Friday, June 29, 2018

Nuisance Bear: Avoid Slant Rock Area

Slant Rock Lean-to Map Eastern High Peaks Wilderness Adirondacks With AlertHikers should avoid camping at Slant Rock Lean-to area in the High Peaks this weekend and beware of a nuisance bear with an ear tag that has been active in Eastern High Peaks Wilderness recently.

The bear is approaching hikers and campers in an attempt to obtain food. The bear has been seen in the Slant Rock area, which is located along the popular Phelps Trail in the Johns Brook Valley.

If you encounter a bear: do not throw your pack at them, if they are rewarded with food, they will continue this behavior. Instead, raise your arms over your head to look bigger, yell loudly at the bear as you slowly back away – do not run.  Bang rocks or metal objects together for noise if possible.

Nuisance bears – black bears that have become habituated to stealing food from humans – can become increasingly brazen and aggressive. Overly aggressive nuisance bears are often shot to protect the public.

All food, toiletries and garbage should be stored in bear-resistant canisters to avoid negative encounters with bears throughout the Adirondacks.

The use of bear-resistant canisters is required for overnight users in the Eastern High Peaks Wilderness between April 1 and November 30.

Map provided by Adirondack Atlas.

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11 Responses

  1. Ethan says:

    Hopefully substantial fines are imposed on humans who intentionally feed bears.

  2. Jim S. says:

    That area is famous for bear activity. I had a mostly sleepless night in the lean-to there a number of years ago. Lots of footsteps and snorting noises for hours.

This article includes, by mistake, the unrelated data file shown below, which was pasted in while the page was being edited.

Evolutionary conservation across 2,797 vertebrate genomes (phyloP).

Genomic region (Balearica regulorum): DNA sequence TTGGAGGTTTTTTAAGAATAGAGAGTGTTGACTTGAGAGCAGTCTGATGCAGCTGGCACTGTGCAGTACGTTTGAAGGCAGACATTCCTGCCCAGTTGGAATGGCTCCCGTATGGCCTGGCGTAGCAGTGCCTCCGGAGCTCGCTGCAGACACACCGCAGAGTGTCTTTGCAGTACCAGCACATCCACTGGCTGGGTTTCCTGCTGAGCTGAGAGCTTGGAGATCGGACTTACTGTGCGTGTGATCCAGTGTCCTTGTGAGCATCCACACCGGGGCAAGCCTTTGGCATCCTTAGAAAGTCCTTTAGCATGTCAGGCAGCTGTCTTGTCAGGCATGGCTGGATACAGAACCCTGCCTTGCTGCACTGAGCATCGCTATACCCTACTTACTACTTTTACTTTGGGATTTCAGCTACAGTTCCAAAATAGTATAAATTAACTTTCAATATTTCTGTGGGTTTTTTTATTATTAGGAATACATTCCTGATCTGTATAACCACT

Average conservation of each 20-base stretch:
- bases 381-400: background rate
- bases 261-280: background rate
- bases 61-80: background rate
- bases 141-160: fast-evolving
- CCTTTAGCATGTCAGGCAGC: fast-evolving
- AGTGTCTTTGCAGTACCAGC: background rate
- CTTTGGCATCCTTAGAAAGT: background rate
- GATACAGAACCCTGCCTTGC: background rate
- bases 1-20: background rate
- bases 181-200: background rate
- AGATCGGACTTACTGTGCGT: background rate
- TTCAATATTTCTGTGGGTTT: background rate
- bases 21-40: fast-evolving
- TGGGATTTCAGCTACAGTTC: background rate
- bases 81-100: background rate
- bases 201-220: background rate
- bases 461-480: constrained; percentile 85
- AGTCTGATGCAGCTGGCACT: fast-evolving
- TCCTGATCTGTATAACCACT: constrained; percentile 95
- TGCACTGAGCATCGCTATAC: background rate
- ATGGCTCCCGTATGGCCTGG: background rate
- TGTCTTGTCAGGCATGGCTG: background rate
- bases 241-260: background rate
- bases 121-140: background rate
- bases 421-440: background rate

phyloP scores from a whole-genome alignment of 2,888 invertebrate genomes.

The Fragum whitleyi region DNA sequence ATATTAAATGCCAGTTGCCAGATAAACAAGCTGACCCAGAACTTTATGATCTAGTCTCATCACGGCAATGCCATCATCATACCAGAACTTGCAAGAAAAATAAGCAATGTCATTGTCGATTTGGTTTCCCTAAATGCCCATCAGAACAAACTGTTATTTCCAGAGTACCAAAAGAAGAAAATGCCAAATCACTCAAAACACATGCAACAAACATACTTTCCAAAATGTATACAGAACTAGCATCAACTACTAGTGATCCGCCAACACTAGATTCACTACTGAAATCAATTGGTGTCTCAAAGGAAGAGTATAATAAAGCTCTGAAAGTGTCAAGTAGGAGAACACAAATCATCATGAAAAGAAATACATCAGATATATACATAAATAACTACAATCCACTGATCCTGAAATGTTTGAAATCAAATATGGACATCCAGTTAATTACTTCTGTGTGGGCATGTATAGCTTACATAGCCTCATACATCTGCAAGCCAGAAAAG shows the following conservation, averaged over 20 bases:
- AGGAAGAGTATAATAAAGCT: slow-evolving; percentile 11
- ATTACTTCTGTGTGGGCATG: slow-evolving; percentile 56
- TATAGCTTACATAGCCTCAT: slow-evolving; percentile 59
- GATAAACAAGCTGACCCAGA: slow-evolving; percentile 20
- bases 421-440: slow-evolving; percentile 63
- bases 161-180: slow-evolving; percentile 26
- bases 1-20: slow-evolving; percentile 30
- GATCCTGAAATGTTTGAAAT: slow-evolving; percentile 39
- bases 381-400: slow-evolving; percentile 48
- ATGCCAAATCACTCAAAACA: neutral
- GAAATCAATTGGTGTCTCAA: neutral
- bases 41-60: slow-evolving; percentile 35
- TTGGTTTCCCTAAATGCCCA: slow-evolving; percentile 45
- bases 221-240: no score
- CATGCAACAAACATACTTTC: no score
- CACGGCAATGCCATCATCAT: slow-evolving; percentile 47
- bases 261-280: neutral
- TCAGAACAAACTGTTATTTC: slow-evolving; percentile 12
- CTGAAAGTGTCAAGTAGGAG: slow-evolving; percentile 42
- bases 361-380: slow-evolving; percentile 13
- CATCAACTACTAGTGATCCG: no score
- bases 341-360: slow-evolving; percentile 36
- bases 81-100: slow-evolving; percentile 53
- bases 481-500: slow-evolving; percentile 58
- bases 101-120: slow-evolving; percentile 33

• Paul says:

      It really is. The last time I was in there I saw a couple coming out with a bear shredded pack. They lost everything. Then the next evening I saw a huge bear during dinner hour. Luckily not ours but another group. The bear was across a brook but not the least bit scared. Just waiting, and I think if those guys didn’t get out of there it would have eventually just come over and started to eat anyway! That was years ago.

  3. Lew says:

    I’m sure some genius will hand over their pack to the bear and /or cook a feast inside the lean to and then ask the DEC for a free ride back to their car, because they are scared and tired. Rinse and repeat.

  4. Andy says:

    Was just camped in the area, and heard the story. What I assume was the same bear (one white ear tag) charged a Ranger at one of the JBL lean-tos last Friday, and was shot with rubber shot multiple times. He’s learned to avoid that area but I guess he’s moved upstream. Too bad, he’s probably going to be destroyed. Reminder: Put all food in bear cans, store them 100 feet + from camp, and don’t take out anything more than you’re cooking. Don’t cook after dark, and don’t leave food lying around. This bear’s MO is intimidating people away from their food while they are cooking it, or snatching it while they’re not looking.

    • Paul says:

      They will come out even well before dark. They know when it is dinner time. There really is no way to stop that type of activity. They eventually learn they can steal it while you are trying to eat. Most people are easily scared by bears. The campers run off the bears come in and chow down. But yes use canisters and keep it well away from camp. I jam it in some rocks usually on the high water area of a brook usually.

  5. Moosebeware says:

    I stayed at a campsite there Memorial Day weekend. No bear then.

  6. Mel Bushman says:

    Mel Bushman won’t suffer any fools that do not take the appropriate steps to keep food out of reach of the bears.

    • Paul says:

      Take the “appropriate steps” in that area (and others in the HPW). You will still have problems in many cases.

  7. Harv Sibley says:

    Hey boo boo